Jason Isbell was established as a force when his old band, Drive-By Truckers, made a name for itself years ago. Unfortunately, his rise accompanied a descent into addiction. He battled it for years before carefully turning over a new leaf — a struggle and pursuit he chronicles beautifully on his new solo album, Southeastern. There, Isbell sheds a few layers of clothing and skin in order to bare an earnest, sober soul. Part repentance, part damn good songwriting, the disc doesn't lack high points. But "Live Oak" is where the complexity of surmounting addiction comes to a head. The opening lines alone are enough to slay: "There's a man who walks beside me and he's who I used to be / I wonder if she sees him and confuses him with me." --Kim Ruehl, Folk Alley
Porter Ray, '5950's'
A 25-year-old rapper, Porter Ray Sullivan was once described to me by Shabazz Palaces' Ishmael Butler as "the Golden Child." A son of Seattle's Central District, Porter Ray namechecks Butler and revered Seattle MC Infinite as influences. Appropriately, "5950's" is 206 from head to toe; named for a model of New Era baseball cap, it's described as sporting Mariner teal throughout Porter's stunning debut, BLK GLD. Here, Porter reels off the minutiae of murder, betrayal and narcotic sales with a poetic eye that recalls vintage Nas, tempered with a numb, gray-sky detachment (and aided by a sterling verse from Nate Jack) all over shimmering piano keys, a subdued drum shuffle and quiet-storm rain effects. In this city — built on, around, and seemingly under water — it's even easier than you'd think to get washed, depending on where you're standing. --Larry Mizell Jr., KEXP Seattle
Drug Church, 'Reading YouTube Comments'
While I'm not so sure I'd want to live in the house that Quicksand built (you know, because it's made of... never mind), at least the post-hardcore bands that band inspires would know their way around a melody. Count the fellow New Yorkers in Drug Church among its disciples; the band features the outspoken Self Defense Family/End of a Year frontman Patrick Kindlon in a lighter but no less intense role. "Reading YouTube Comments" comes from the band's Fast and the Furious actor-referencing debut, Paul Walker, and sounds like a game of chicken with shopping carts. Feedback punctuates a classic punk start-stop rhythm before the whirlwind chorus wherein Kindlon yells, "DECLINE! DECLINE!" Start the pit; I'm getting in. --Lars Gotrich, NPR Music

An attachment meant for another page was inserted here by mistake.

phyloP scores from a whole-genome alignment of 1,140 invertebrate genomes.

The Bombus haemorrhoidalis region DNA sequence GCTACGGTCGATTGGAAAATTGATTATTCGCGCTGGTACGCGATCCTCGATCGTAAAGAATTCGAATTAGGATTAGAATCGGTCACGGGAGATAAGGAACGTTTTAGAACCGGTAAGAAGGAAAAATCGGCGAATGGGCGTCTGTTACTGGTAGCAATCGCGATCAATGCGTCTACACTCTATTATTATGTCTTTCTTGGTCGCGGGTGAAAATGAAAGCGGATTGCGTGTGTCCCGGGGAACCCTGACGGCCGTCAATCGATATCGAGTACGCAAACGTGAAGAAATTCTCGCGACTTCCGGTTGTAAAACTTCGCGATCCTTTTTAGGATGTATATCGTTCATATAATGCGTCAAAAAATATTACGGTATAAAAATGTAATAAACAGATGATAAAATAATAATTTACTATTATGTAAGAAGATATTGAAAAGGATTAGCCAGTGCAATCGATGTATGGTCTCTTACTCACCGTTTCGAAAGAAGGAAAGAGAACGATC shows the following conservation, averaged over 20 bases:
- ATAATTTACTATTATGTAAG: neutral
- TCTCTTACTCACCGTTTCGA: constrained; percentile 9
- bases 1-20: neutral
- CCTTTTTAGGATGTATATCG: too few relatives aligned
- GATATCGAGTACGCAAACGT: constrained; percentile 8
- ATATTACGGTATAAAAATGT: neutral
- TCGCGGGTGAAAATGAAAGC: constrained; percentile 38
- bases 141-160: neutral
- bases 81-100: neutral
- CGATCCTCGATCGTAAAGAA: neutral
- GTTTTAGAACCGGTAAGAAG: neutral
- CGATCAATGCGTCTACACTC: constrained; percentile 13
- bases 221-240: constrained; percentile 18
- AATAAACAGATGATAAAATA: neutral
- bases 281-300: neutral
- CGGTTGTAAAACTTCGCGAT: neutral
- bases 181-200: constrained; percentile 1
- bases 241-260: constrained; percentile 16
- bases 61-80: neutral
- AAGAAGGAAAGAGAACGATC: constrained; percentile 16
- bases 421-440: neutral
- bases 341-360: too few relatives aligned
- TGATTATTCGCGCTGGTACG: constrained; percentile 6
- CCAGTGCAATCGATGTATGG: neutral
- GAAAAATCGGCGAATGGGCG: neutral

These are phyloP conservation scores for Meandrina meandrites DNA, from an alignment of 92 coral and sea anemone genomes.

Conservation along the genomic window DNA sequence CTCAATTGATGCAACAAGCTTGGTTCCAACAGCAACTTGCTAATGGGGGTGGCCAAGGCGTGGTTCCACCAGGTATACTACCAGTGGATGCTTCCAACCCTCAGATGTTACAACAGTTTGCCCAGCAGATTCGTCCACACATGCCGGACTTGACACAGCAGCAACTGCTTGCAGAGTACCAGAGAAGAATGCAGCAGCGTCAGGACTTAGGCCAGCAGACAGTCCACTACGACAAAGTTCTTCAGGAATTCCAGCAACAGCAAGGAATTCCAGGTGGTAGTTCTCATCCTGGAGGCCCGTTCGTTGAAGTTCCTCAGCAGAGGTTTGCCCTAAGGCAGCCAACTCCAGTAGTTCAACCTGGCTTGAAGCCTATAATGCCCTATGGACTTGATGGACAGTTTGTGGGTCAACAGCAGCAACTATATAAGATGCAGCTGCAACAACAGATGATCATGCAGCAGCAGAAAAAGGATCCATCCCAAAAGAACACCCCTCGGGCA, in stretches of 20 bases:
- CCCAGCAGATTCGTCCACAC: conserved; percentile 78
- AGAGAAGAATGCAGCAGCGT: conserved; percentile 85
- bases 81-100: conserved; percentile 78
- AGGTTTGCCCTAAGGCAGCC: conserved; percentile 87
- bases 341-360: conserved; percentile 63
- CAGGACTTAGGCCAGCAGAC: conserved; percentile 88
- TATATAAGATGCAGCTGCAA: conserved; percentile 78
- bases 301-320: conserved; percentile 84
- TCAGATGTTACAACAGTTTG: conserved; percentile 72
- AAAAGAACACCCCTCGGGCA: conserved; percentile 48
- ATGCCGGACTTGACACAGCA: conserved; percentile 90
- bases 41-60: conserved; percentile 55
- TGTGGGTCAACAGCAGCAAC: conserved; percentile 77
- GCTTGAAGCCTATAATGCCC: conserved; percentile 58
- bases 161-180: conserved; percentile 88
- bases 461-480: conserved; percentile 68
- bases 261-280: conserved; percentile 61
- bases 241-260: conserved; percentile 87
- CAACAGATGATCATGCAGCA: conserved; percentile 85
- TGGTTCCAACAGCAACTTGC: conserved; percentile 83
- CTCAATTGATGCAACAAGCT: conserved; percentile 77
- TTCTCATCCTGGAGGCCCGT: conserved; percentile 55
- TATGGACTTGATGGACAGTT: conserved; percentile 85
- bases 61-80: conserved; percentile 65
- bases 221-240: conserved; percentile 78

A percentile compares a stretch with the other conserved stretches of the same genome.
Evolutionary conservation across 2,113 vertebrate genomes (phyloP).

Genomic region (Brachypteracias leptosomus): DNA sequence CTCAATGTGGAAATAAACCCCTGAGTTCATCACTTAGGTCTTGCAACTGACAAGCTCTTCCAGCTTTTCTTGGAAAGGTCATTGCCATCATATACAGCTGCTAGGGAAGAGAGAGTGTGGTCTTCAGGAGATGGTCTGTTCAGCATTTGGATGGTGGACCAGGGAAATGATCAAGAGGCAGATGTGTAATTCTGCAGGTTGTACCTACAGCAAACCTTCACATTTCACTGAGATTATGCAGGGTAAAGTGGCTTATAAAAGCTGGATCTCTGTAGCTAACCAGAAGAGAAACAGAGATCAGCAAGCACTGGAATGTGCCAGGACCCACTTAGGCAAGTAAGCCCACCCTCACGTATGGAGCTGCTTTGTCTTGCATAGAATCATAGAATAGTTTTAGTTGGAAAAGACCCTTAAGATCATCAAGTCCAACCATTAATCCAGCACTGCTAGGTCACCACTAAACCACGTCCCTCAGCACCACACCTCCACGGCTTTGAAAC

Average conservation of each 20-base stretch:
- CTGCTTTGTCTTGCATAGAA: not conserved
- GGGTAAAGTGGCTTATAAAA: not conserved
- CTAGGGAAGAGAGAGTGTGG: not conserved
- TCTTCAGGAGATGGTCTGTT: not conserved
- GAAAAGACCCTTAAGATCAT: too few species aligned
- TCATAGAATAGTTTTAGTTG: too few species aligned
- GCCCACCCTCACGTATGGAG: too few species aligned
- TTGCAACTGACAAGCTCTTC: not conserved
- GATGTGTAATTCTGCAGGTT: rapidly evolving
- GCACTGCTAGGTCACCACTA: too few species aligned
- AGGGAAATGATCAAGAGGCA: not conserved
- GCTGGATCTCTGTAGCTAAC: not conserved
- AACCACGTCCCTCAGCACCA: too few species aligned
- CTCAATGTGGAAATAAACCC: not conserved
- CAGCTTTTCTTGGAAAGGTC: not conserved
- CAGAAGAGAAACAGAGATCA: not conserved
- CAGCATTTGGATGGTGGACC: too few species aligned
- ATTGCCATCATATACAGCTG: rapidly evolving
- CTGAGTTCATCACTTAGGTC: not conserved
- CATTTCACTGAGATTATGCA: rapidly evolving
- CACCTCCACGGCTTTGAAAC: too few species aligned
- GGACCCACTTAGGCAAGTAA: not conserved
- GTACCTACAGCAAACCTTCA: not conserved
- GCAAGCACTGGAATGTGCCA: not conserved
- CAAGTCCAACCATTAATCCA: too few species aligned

Locksmith, 'Stand It'
Locksmith's "Stand It" drops jewels from start to finish. Over a beat by producer 9th Wonder, the rapper proves his ability to go toe-to-toe with hip-hop's heavy hitters. The song is mellow and straight to the point; it reminds me of the classic New York City hip-hop vibe from the 1990s. I recommend playing it at loud volumes in the car, on repeat. --Jewel Parker, WEAA Baltimore
I've been spinning Gesaffelstein tracks on the Making Time RADio show since he released his first EP on Turbo Recordings in 2010. Gesaffelstein is one of my most-played artists; all of his tracks are massive, and when I say "massive," I mean they are huge in sound. But the French producer has just put out his biggest track yet, "Pursuit." It's so big that's it difficult to figure out what to play after it in a club, because nothing can hold up to its sonic density. With "Pursuit," Gesaffelstein creates a genre of electronic music that sounds as much like rock as it does dance. I'm going to spin this one all summer long. --Dave P., Making Time RADio on WXPN
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The Chair, 'Knees Of Fire'
I like my rootsy music to feature players with sharp skills, singers with a bit of an edge and arrangements that surprise. When it's irresistible, that's usually because there's also some sort of subcutaneous anarchy. This is what threatens to erupt on The Chair's second album, The Road to Hammer Junkie. The octet from Orkney, an archipelago off the north coast of Scotland, taps the deep well of traditional fiddle music for which the islands are famous, then drives it stomping into the 21st century. Five years in the making on this outing, the sound is as rugged as an Orcadian coastline, with palpable joy bubbling over in even the darker tracks. Anyone who can inject this much heart, soul and spontaneity into a studio album must be unstoppable live. No wonder the 'Chair men' are a hit on the festival circuit. As for "Knees of Fire," just try to sit still. --Fiona Ritchie, Thistle & Shamrock